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Designing Creative Conferences: Lessons from C2
Two guys walk into a conference. Not any two guys, Creative Executives from Cirque du Soleil and Sid Lee (a leading creative agency).
1. Consumer First Approach
2. Borrow ideas from different industries
3. Design environments to stimulate creativity
Some of the Lab designs include the ball pit (self-explanatory), the nets or sky lab (where guests are suspended in the air), the cloud (guests are surrounded by a thick fog) and the dark room (a pitch-black room).
By hosting facilitated workshops within a unique environment, the team at C2 encourages attendees to open their minds to new ideas, act more confident when expressing their own thoughts and ultimately, have fun.
Once you inject the fun element, people often resort back to their childhood and find themselves thinking more creatively – free of conformity.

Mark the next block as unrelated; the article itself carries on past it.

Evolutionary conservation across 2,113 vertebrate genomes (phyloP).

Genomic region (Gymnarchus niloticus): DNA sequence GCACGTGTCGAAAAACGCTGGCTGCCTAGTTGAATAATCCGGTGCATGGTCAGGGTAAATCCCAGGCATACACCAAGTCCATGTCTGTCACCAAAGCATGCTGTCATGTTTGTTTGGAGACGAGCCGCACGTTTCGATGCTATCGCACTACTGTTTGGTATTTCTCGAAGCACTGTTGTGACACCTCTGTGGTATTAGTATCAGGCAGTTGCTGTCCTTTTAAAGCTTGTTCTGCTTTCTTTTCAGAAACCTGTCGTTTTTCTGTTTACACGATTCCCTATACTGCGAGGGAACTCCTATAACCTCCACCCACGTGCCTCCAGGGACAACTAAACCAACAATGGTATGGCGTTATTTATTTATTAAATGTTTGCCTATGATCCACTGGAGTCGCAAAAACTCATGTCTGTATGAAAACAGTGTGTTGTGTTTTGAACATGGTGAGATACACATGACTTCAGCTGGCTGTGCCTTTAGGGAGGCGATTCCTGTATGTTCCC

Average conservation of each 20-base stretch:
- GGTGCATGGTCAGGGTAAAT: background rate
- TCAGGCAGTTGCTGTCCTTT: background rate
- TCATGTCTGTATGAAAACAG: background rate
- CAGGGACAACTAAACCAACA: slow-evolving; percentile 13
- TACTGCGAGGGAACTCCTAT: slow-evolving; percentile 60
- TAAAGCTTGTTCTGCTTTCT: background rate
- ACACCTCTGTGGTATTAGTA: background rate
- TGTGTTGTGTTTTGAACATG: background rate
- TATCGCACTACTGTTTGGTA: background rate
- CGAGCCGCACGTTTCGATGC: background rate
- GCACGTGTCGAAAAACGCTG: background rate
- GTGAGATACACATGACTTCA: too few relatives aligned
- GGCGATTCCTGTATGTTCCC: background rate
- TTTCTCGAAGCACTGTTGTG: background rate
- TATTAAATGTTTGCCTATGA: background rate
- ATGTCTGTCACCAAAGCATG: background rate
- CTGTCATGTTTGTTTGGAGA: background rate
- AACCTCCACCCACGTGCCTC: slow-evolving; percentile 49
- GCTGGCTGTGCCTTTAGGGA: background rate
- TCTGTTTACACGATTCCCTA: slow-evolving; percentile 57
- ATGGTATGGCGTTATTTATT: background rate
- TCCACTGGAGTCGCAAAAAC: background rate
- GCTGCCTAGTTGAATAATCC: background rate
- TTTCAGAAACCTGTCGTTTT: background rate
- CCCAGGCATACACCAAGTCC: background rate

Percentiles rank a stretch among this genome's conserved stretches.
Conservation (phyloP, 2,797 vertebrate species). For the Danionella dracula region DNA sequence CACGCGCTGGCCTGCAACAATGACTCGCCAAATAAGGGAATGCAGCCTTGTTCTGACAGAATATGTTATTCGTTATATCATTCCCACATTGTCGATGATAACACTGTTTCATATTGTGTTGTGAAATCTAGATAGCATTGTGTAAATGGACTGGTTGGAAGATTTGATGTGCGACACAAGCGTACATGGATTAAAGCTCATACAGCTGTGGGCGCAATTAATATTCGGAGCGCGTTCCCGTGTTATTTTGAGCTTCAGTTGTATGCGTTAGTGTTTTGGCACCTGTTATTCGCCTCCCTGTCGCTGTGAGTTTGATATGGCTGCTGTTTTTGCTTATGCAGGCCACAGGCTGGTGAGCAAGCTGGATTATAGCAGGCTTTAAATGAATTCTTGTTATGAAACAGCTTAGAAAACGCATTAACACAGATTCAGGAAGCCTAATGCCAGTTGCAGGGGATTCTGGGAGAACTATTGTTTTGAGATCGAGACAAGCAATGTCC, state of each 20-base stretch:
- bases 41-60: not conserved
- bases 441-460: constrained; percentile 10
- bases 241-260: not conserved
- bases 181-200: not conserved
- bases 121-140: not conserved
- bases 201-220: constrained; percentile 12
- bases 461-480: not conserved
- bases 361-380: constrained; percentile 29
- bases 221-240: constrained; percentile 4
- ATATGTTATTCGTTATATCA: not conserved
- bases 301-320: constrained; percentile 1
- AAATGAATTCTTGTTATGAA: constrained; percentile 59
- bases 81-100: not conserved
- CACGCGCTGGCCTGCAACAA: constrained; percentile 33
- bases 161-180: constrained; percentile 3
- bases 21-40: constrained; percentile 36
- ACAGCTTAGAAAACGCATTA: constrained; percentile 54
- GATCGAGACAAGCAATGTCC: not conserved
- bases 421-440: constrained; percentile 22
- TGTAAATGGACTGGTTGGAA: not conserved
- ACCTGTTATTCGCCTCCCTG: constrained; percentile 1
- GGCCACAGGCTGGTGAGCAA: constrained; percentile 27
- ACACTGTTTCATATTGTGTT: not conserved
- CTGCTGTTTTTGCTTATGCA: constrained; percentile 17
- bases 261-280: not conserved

Martin says that he’s yet to see anyone dive into the ball pit and not smile – even when they then start discussing complex business strategy.
Martin points out that by challenging attendees to think about business objectives in either a fun environment or a space that challenges them (e.g. being suspended up high or wandering around in the dark), it allows them to open their minds to being more creative.
Again, not every conference or meeting has the budget or ability to rig up a workshop in the sky, but the dark room workshop can be replicated anywhere. Close the door, block out the light and hey presto you have a unique and challenging environment for your next team brainstorming session.
By removing sight, you can open up your mind to creative solutions, be more confident in expressing your own views and your listening skills will be amplified to a new level.
Given the nature of these sorts of workshop sessions, Martin explains that it’s important to always have a facilitator involved to avoid going off track from the intended purpose.
4. Stimulate conversations
5. Embrace flexibility
*All images courtesy of C2. Individual photographers credited.
Header image © Felix Renaud